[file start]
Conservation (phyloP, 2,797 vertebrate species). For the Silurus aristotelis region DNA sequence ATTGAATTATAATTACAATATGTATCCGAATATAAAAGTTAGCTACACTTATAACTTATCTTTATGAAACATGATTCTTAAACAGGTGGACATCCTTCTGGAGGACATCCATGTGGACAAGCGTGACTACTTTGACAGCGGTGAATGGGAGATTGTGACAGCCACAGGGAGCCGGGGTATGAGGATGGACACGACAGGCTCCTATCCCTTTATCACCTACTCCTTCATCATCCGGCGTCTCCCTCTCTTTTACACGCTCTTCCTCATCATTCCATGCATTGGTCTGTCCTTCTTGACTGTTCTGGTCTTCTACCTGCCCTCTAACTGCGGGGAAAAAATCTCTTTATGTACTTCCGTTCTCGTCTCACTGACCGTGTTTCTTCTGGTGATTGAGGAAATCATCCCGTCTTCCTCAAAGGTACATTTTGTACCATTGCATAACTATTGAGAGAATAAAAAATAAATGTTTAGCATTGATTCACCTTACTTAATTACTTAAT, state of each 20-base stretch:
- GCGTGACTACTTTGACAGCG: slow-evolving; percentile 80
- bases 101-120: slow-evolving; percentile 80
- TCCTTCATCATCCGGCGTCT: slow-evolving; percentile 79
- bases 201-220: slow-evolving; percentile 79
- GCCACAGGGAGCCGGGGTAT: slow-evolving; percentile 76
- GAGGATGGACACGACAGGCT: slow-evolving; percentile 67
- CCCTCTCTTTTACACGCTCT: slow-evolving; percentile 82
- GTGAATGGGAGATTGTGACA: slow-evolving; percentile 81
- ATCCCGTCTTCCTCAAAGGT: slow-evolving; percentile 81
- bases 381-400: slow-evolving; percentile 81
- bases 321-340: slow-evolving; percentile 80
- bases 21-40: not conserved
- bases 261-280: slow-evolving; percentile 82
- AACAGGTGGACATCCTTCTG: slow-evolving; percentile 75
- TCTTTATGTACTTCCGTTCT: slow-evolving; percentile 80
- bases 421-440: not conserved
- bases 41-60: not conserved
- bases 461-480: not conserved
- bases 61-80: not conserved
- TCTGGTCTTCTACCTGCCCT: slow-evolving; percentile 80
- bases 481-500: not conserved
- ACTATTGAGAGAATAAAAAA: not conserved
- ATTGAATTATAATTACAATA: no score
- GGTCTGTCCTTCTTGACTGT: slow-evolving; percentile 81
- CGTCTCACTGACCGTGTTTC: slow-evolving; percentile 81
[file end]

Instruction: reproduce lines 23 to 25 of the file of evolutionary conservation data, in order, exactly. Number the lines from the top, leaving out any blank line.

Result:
- ACTATTGAGAGAATAAAAAA: not conserved
- ATTGAATTATAATTACAATA: no score
- GGTCTGTCCTTCTTGACTGT: slow-evolving; percentile 81